When ultraviolet B (UVB) light from the sun shines on the skin, humans synthesize vitamin D3. But the major source of this vitamin for most people is fish and dairy products. Plant-based diets tend to be less abundant in vitamin D3, and approximately 1 billion people worldwide suffer from deficiency. A better vegetable source of vitamin D3 would help reduce the global incidence of its deficiency.
Tomatoes grow worldwide and have a fully sequenced genome. Although tomato flesh and leaves contain the precursor to vitamin D3, 7-dehydrocholesterol (7-DHC), it’s not usually bioavailable when tomatoes are consumed because it acts as an intermediate for other specialized biological processes. The tomato’s natural level of vitamin D3 is low compared to other dietary sources.
Scientists can manipulate the tomato genome without altering important biological processes in the fruit. To accomplish this, a worldwide consortium of researchers from the United Kingdom, Italy, Chile, and Cuba developed a method for increasing 7-DHC levels, and subsequently vitamin D3 levels, when tomatoes are exposed to UVB light (2). Fortifying tomatoes with higher levels of 7-DHC will hopefully boost dietary consumption of vitamin D3 around the world.
“Vitamin D deficiency and insufficiency are hugely important, much more important than people realize because they're major risk factors for a number of chronic diseases that you really don't want to get,” said Cathie Martin, one of the authors of the study and a plant geneticist at the John Innes Center. Chronically low levels of vitamin D3 associate with cancer, Parkinson’s disease, and dementia.
Plants in the nightshade family, which include tomatoes, have an enzyme called 7-DHC reductase that converts 7-DHC to cholesterol. Using CRISPR-Cas9 gene editing, Martin and her team knocked out the activity of this enzyme, which led to higher levels of 7-DHC in the tomato fruit and leaves. Using mass spectrometry, the researchers observed increased levels of 7-DHC in the leaves and the peel compared to the non-mutated fruit.
Biofortified ripe tomato fruit exposed to UVB light for one hour produced vitamin D3 in amounts comparable to two medium-sized eggs or a quarter can of tuna. The leaves alone yielded 200 µg/g dry weight of vitamin D3, meaning that less than half a gram of the gene-edited tomato leaf could produce one entirely plant-based vitamin D3 supplement.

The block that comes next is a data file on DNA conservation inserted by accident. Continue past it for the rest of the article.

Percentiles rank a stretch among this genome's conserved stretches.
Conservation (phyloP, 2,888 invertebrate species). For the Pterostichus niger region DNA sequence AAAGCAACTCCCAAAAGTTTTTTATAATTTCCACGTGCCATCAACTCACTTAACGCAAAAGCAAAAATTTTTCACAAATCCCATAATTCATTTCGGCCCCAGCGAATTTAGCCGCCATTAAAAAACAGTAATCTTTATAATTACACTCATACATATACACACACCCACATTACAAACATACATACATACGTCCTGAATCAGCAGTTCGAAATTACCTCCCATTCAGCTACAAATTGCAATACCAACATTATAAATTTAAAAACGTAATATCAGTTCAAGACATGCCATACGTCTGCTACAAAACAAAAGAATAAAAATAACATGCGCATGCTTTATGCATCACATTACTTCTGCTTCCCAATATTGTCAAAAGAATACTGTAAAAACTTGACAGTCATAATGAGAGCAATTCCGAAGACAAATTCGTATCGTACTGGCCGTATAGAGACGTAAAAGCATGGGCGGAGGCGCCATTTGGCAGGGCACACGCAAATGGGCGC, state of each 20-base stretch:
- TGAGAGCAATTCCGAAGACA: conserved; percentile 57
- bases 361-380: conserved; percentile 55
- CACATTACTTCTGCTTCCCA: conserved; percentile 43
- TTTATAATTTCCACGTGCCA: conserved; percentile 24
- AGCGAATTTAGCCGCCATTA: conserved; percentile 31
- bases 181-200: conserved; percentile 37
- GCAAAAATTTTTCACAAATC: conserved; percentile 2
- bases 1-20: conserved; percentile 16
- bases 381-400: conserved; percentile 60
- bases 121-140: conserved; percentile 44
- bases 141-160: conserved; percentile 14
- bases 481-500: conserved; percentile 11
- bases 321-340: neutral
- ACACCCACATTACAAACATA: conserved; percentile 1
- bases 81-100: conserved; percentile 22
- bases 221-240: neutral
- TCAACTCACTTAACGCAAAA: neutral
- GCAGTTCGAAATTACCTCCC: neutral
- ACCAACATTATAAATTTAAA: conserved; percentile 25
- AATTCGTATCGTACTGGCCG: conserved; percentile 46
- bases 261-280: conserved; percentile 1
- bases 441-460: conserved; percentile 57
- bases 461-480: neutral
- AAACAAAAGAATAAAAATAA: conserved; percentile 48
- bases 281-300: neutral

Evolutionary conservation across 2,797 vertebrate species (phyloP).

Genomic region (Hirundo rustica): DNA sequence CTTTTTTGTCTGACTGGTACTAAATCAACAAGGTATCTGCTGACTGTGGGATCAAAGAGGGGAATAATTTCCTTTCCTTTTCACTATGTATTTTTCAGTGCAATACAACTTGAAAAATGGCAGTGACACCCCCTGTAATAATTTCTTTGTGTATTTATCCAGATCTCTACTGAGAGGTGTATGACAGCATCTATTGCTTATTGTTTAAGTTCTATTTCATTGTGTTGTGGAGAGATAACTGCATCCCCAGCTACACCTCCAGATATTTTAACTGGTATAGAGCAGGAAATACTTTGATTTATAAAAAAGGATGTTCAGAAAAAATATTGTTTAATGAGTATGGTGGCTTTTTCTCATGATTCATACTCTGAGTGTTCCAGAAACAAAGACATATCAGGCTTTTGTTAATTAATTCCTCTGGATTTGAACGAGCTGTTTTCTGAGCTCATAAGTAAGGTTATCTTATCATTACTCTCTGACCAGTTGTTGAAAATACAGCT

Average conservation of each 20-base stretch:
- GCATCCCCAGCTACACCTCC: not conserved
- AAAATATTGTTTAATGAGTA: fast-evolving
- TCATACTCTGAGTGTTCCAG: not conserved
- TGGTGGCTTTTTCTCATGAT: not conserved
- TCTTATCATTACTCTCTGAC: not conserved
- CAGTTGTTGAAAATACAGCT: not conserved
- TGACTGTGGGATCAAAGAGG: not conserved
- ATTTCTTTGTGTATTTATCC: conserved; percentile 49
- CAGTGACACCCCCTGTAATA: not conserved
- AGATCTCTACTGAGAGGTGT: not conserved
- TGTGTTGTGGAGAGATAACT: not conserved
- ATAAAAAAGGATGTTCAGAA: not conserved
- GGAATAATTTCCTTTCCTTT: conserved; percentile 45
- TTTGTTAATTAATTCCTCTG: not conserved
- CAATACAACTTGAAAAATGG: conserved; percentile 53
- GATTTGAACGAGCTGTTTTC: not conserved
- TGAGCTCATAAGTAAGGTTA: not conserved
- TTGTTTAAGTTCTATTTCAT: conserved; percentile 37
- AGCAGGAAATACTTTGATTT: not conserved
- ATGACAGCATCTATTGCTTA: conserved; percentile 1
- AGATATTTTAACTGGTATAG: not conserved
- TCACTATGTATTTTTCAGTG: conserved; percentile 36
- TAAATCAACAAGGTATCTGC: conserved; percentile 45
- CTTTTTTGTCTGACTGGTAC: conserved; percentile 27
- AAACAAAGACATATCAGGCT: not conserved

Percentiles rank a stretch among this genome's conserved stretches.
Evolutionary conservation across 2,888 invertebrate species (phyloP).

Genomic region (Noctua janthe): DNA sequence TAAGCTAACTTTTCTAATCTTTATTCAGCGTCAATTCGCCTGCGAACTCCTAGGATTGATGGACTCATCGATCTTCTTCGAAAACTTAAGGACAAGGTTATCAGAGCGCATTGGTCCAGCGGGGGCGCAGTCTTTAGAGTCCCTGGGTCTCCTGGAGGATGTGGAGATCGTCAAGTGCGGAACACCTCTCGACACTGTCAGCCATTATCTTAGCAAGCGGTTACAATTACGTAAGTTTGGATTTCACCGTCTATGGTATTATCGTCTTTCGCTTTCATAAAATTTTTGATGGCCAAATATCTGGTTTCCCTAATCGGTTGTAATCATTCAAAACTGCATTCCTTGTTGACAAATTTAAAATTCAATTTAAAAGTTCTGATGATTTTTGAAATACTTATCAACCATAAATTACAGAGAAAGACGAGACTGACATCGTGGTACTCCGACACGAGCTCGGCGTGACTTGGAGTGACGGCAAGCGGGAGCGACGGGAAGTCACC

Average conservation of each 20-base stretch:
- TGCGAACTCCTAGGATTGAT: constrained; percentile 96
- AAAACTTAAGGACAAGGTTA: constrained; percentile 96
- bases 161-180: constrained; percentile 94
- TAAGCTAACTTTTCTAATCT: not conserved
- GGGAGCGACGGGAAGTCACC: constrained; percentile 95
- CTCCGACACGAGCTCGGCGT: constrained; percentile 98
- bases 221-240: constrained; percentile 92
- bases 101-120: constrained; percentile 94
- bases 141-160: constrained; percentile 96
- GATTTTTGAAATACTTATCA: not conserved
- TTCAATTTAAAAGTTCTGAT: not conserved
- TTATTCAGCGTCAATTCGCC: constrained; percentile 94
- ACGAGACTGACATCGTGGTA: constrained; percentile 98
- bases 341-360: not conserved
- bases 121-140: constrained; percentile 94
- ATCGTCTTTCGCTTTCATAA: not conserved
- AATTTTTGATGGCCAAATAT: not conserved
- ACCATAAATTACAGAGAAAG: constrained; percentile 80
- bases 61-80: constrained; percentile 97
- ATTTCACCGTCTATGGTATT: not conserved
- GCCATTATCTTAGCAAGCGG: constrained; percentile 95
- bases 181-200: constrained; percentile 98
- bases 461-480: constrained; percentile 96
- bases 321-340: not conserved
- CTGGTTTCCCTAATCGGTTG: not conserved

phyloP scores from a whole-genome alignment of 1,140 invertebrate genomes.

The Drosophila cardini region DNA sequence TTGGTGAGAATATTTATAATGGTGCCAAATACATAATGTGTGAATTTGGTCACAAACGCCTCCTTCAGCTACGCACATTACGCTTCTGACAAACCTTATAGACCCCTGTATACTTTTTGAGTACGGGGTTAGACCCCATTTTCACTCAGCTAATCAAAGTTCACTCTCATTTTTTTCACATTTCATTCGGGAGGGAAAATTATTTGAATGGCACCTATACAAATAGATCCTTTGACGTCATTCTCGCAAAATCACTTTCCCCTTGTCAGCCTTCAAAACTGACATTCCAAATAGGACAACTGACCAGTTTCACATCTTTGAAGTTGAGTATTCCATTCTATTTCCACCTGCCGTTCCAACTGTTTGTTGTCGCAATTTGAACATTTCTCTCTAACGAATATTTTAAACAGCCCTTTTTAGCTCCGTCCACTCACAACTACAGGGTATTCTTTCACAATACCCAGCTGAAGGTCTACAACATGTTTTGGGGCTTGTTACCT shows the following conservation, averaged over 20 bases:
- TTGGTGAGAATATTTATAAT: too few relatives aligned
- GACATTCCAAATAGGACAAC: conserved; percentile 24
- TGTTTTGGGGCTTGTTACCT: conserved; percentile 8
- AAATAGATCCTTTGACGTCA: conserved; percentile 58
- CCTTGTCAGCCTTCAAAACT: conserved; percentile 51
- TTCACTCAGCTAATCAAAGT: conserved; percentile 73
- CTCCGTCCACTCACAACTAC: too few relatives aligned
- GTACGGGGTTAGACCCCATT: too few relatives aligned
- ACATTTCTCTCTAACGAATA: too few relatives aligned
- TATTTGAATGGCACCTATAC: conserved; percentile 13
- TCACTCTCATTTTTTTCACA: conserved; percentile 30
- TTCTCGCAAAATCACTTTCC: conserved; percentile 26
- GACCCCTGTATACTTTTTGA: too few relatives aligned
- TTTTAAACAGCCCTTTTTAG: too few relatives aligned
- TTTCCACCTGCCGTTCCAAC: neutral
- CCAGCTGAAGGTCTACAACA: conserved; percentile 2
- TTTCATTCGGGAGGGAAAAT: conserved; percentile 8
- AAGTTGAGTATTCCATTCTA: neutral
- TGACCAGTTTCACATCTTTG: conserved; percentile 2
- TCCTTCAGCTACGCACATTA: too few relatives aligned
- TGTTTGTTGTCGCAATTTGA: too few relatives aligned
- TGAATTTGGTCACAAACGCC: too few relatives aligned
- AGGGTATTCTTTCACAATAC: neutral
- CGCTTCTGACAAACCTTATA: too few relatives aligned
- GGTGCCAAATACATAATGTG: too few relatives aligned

“We definitely need to have this option for consumers to take vegan friendly or plant-based vitamin D3. We're thinking it's just the beginning,” said Jie Li, the study’s lead author and a postdoctoral researcher.
Eating one whole fortified tomato would provide approximately 20% of the recommended daily vitamin D3. The researchers may increase the vitamin D3 levels by extending UVB light exposure in processes such as sun-drying. The high levels of vitamin D3 in the tomato leaves may make this vegetative waste product usable for making a vitamin D3 supplement suitable for vegans.
“People tend to think of GMOs as something where maybe there's glyphosate involved or there's some kind of dependency on a chemical or something like this. And here's a great example where none of that is true,” said Kathleen Hefferon, leader of Forte Protein, a biotech company producing meat, fish, and dairy proteins without animals, who was not involved in this study.
Martin and her team are working on other strategies to fortify tomatoes, such as introducing antioxidants found in blueberries and blackberries.
- R.P. Heaney, R.R. Recker, J. Grote, R.L. Horst, L.A.G. Armas, Vitamin D3 Is More Potent Than Vitamin D2 in Humans, J Clin Endocrinol Metabolism 96 E447–E452 (2011). https://doi.org/10.1210/jc.2010-2230.
- J. Li, A. Scarano, N.M. Gonzalez, F. D’Orso, Y. Yue, K. Nemeth, G. Saalbach, L. Hill, C. de O. Martins, R. Moran, A. Santino, C. Martin, Biofortified tomatoes provide a new route to vitamin D sufficiency, Nat Plants 1–6 (2022). https://doi.org/10.1038/s41477-022-01154-6.